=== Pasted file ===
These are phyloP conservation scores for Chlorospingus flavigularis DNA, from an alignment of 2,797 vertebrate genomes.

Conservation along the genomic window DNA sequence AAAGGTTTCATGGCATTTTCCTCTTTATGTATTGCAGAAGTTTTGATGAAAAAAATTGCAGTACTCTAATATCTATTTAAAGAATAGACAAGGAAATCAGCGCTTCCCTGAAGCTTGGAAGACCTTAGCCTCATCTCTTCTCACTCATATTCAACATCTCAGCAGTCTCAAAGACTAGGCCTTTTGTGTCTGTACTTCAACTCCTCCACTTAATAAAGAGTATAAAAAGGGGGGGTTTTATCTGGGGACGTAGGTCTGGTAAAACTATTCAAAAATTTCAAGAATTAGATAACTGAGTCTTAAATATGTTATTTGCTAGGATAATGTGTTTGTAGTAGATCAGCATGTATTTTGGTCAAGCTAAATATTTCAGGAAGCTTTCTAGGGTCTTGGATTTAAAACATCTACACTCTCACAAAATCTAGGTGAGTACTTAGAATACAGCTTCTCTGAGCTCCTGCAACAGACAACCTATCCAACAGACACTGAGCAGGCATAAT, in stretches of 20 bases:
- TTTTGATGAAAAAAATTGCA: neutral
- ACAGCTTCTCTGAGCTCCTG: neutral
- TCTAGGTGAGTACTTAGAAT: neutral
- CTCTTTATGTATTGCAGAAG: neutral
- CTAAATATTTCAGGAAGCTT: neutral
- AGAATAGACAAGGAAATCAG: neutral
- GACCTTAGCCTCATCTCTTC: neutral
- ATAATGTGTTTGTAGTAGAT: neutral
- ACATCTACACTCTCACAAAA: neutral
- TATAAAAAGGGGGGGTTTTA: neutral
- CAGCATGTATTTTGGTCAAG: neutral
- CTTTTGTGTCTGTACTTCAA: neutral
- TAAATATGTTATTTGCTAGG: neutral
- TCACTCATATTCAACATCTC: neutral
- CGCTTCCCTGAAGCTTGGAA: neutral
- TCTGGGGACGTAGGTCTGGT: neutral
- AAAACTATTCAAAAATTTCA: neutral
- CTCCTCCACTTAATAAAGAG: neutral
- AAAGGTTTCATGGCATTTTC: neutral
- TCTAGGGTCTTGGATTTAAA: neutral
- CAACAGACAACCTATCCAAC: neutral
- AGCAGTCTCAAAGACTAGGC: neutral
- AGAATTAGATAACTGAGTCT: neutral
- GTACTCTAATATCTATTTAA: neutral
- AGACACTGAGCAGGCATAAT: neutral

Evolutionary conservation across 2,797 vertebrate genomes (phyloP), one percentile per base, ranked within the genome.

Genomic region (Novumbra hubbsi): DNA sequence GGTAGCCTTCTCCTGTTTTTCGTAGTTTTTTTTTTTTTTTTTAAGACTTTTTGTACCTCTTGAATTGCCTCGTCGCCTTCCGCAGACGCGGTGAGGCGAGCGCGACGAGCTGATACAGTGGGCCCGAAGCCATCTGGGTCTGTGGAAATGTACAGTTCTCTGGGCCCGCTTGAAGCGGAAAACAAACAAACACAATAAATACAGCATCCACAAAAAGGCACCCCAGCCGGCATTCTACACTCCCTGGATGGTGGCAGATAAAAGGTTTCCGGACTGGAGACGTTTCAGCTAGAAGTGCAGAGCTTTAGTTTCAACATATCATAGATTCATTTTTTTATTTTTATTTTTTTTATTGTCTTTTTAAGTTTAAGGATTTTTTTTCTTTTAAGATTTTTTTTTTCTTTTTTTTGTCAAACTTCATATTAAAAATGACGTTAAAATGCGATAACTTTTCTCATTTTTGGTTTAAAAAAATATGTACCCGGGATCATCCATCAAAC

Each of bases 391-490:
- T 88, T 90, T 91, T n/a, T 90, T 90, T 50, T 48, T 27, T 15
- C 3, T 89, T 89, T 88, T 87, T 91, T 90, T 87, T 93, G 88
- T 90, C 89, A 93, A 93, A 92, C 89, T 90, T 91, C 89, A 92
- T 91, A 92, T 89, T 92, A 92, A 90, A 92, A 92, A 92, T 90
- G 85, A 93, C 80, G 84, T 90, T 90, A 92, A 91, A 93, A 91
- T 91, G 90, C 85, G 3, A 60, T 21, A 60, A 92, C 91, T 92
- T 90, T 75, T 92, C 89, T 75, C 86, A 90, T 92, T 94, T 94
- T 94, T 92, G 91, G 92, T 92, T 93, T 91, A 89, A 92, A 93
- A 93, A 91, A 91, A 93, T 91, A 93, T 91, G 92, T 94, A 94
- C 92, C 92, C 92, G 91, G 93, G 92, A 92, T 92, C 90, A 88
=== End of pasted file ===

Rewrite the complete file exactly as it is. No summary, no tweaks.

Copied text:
These are phyloP conservation scores for Chlorospingus flavigularis DNA, from an alignment of 2,797 vertebrate genomes.

Conservation along the genomic window DNA sequence AAAGGTTTCATGGCATTTTCCTCTTTATGTATTGCAGAAGTTTTGATGAAAAAAATTGCAGTACTCTAATATCTATTTAAAGAATAGACAAGGAAATCAGCGCTTCCCTGAAGCTTGGAAGACCTTAGCCTCATCTCTTCTCACTCATATTCAACATCTCAGCAGTCTCAAAGACTAGGCCTTTTGTGTCTGTACTTCAACTCCTCCACTTAATAAAGAGTATAAAAAGGGGGGGTTTTATCTGGGGACGTAGGTCTGGTAAAACTATTCAAAAATTTCAAGAATTAGATAACTGAGTCTTAAATATGTTATTTGCTAGGATAATGTGTTTGTAGTAGATCAGCATGTATTTTGGTCAAGCTAAATATTTCAGGAAGCTTTCTAGGGTCTTGGATTTAAAACATCTACACTCTCACAAAATCTAGGTGAGTACTTAGAATACAGCTTCTCTGAGCTCCTGCAACAGACAACCTATCCAACAGACACTGAGCAGGCATAAT, in stretches of 20 bases:
- TTTTGATGAAAAAAATTGCA: neutral
- ACAGCTTCTCTGAGCTCCTG: neutral
- TCTAGGTGAGTACTTAGAAT: neutral
- CTCTTTATGTATTGCAGAAG: neutral
- CTAAATATTTCAGGAAGCTT: neutral
- AGAATAGACAAGGAAATCAG: neutral
- GACCTTAGCCTCATCTCTTC: neutral
- ATAATGTGTTTGTAGTAGAT: neutral
- ACATCTACACTCTCACAAAA: neutral
- TATAAAAAGGGGGGGTTTTA: neutral
- CAGCATGTATTTTGGTCAAG: neutral
- CTTTTGTGTCTGTACTTCAA: neutral
- TAAATATGTTATTTGCTAGG: neutral
- TCACTCATATTCAACATCTC: neutral
- CGCTTCCCTGAAGCTTGGAA: neutral
- TCTGGGGACGTAGGTCTGGT: neutral
- AAAACTATTCAAAAATTTCA: neutral
- CTCCTCCACTTAATAAAGAG: neutral
- AAAGGTTTCATGGCATTTTC: neutral
- TCTAGGGTCTTGGATTTAAA: neutral
- CAACAGACAACCTATCCAAC: neutral
- AGCAGTCTCAAAGACTAGGC: neutral
- AGAATTAGATAACTGAGTCT: neutral
- GTACTCTAATATCTATTTAA: neutral
- AGACACTGAGCAGGCATAAT: neutral

Evolutionary conservation across 2,797 vertebrate genomes (phyloP), one percentile per base, ranked within the genome.

Genomic region (Novumbra hubbsi): DNA sequence GGTAGCCTTCTCCTGTTTTTCGTAGTTTTTTTTTTTTTTTTTAAGACTTTTTGTACCTCTTGAATTGCCTCGTCGCCTTCCGCAGACGCGGTGAGGCGAGCGCGACGAGCTGATACAGTGGGCCCGAAGCCATCTGGGTCTGTGGAAATGTACAGTTCTCTGGGCCCGCTTGAAGCGGAAAACAAACAAACACAATAAATACAGCATCCACAAAAAGGCACCCCAGCCGGCATTCTACACTCCCTGGATGGTGGCAGATAAAAGGTTTCCGGACTGGAGACGTTTCAGCTAGAAGTGCAGAGCTTTAGTTTCAACATATCATAGATTCATTTTTTTATTTTTATTTTTTTTATTGTCTTTTTAAGTTTAAGGATTTTTTTTCTTTTAAGATTTTTTTTTTCTTTTTTTTGTCAAACTTCATATTAAAAATGACGTTAAAATGCGATAACTTTTCTCATTTTTGGTTTAAAAAAATATGTACCCGGGATCATCCATCAAAC

Each of bases 391-490:
- T 88, T 90, T 91, T n/a, T 90, T 90, T 50, T 48, T 27, T 15
- C 3, T 89, T 89, T 88, T 87, T 91, T 90, T 87, T 93, G 88
- T 90, C 89, A 93, A 93, A 92, C 89, T 90, T 91, C 89, A 92
- T 91, A 92, T 89, T 92, A 92, A 90, A 92, A 92, A 92, T 90
- G 85, A 93, C 80, G 84, T 90, T 90, A 92, A 91, A 93, A 91
- T 91, G 90, C 85, G 3, A 60, T 21, A 60, A 92, C 91, T 92
- T 90, T 75, T 92, C 89, T 75, C 86, A 90, T 92, T 94, T 94
- T 94, T 92, G 91, G 92, T 92, T 93, T 91, A 89, A 92, A 93
- A 93, A 91, A 91, A 93, T 91, A 93, T 91, G 92, T 94, A 94
- C 92, C 92, C 92, G 91, G 93, G 92, A 92, T 92, C 90, A 88